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SLOVAK MOBILE DEVELOPERS SEE EXTENSIVE PROSPECTS ON THE APPS MARKET

Slovaks create apps that leave a global mark

SMART phones are useful devices right out of the box, but with applications, or apps, there are myriad ways to make them even smarter and more helpful. Apps exist in abundance, and new apps arrive on the market every day. They navigate smart phone users, help them conduct their businesses and provide entertainment. It is quite difficult to find anything for which an application has not yet been developed.

Slovak app creators will enter Asian markets.(Source: AP/TASR)

SMART phones are useful devices right out of the box, but with applications, or apps, there are myriad ways to make them even smarter and more helpful. Apps exist in abundance, and new apps arrive on the market every day. They navigate smart phone users, help them conduct their businesses and provide entertainment. It is quite difficult to find anything for which an application has not yet been developed.

The attractiveness of the app market is shown by forecasts by Gartner, an information technology research and development company. It estimates the worldwide mobile appstore downloads will surpass 45.62 billion in 2012 and that smart device popularity is driving opportunities for mobile app stores which by 2016 will reach 310 billion downloads and $74 billion in revenue.

Slovak IT companies have not missed the app development train. They develop apps to make the lives of Slovaks easier, but there are also Slovak companies whose applications have millions of users around the world. Some of them develop custom solutions for clients, and others prefer developing applications which they believe will catch on with the wider public. And as the whole world is becoming increasingly mobile, these companies see prospects for further growth and development. But even during these “e-times”, being an application developer based in Slovakia can prove challenging because of the country’s size and location.

“In general, a Slovak developer faces the same challenges as a developer in any other country,” Michal Štencl, CEO of Sygic developing GPS navigation applications told The Slovak Spectator. “This is to create a quality product which is easy to use.”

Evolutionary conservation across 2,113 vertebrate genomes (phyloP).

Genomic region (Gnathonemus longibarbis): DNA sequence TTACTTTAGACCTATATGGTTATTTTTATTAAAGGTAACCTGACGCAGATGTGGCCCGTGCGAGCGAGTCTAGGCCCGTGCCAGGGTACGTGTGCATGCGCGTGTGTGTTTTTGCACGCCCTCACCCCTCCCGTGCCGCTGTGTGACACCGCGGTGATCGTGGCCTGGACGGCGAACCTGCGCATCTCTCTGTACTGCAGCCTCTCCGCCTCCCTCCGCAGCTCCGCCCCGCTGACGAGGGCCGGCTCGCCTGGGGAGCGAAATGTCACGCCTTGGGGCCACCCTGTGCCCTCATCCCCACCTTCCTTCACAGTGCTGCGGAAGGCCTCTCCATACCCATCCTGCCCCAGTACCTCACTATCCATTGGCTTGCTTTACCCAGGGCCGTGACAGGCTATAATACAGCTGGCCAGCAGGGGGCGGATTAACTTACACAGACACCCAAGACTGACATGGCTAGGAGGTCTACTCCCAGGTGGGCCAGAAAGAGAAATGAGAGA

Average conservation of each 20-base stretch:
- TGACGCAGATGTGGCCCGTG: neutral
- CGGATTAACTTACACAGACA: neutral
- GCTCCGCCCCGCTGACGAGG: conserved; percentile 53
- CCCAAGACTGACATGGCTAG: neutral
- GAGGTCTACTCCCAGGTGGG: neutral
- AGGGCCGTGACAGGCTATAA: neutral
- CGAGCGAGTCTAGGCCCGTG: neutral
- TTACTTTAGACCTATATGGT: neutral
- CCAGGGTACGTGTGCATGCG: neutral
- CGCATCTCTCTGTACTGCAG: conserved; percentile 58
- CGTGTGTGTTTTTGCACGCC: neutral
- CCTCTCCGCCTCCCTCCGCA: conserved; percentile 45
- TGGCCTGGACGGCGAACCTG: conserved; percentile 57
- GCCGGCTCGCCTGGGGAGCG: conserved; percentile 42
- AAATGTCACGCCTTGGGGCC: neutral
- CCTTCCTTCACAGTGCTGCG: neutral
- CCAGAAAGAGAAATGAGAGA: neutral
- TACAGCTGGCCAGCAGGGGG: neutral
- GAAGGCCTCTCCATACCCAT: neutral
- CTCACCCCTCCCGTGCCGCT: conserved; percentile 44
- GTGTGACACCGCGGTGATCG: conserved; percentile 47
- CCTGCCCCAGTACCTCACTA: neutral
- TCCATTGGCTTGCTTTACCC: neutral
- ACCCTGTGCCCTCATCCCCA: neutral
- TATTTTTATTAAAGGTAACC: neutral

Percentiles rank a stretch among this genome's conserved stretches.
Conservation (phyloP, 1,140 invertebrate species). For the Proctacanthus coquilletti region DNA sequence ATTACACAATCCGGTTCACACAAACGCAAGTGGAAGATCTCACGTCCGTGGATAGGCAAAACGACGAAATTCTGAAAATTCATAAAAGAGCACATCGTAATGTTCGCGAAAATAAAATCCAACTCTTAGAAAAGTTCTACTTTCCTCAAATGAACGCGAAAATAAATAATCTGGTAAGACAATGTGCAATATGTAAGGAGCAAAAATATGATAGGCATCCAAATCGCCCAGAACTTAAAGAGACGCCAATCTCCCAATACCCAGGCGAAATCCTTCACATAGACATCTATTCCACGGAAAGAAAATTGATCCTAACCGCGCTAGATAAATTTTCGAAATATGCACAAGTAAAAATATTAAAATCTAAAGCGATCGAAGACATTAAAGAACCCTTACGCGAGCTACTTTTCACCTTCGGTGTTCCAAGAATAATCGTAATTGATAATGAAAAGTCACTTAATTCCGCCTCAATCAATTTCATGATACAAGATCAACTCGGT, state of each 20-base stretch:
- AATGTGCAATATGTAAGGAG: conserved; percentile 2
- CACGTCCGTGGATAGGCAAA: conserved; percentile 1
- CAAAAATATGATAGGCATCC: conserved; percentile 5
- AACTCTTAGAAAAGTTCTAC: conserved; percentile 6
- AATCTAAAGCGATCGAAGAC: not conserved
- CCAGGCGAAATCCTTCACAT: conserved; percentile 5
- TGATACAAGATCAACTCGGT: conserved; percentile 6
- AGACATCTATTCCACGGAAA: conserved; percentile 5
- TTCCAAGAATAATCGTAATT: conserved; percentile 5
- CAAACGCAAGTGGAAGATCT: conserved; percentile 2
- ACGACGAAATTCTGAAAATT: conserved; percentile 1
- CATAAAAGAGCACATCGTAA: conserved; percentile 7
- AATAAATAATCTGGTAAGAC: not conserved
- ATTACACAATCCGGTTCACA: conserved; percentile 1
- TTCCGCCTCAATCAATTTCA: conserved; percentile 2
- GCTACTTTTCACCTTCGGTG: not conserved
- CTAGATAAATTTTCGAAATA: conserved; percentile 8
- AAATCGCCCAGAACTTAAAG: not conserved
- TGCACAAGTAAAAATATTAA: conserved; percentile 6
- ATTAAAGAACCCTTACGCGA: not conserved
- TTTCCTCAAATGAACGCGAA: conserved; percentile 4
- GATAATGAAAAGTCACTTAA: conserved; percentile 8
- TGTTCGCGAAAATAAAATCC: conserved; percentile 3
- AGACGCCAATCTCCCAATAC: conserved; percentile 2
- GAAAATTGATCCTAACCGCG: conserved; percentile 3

Štencl admits that being a company from Slovakia has some disadvantages. Sygic had to launch a branch office in Great Britain to sell its application for the Android operating system on Google Play because Google supported paid applications only from developers from certain countries and Slovakia was not on this list.

Ivan Staňo, the head of marketing and partner channel of Resco, agrees that a Slovak mobile development house needs to be prepared to face big obstacles, despite whatever advantages it may enjoy.

“Even though Resco is a 100-percent e-business, i.e. selling its products electronically, we can easily operate globally, but the fact that we are based in Slovakia brings many hurdles: registration on various app stores was a nightmare, access to the latest mobile devices is limited, some B2B customers do not even know where Slovakia is,” said Staňo. “Having a US-based office seems to be an inevitable step Resco is preparing for, as our US customers and partners are growing significantly and there is a need to be closer to them.”

DATALAN, another Slovak software development company, points to another challenge which changes on the market have brought.

“During the last period of time client behaviour changed significantly,” Michal Klačan, CEO of DATALAN told The Slovak Spectator. “Even until recently, developers developed traditional web and desktop applications, but today this is not enough. Thus the biggest challenge is to change the way of thinking, to realise which device and which users the application is being developed for.”

Years of experience

Resco started with mobile app development in 1999, when the company was first established, Staňo recalled. Back then, it was mostly applications for Pocket PCs, Palm and many other prehistoric devices, compared to the modern smart phones that are now used everyday. A couple of years ago, the most successful apps were shareware that substantially increased the user comfort and experience compared to the standard offering of mobile operating systems, such as Keyboard, Photo Manager, Contact Manager and mobile games.

Apart from that, Resco has been producing a tool set that significantly simplifies the mobile app development.

“So a typical user of MobileForms Toolkit is a mobile developer creating a mobile solution,” said Staňo, according to whom in this specific sector Resco is a top player in the global market, with more than 3,500 enterprise customers. During the last three years the company stepped into a new market, mobile customer relationship management (CRM) solutions, which are typical business mobile apps used by sales and service forces out in the field.

Sygic has been developing its navigation software since its launch in 2004.

“At the very beginning there was the operating software Qube OS, on which I was working even before the launch of Sygic,” said Štencl.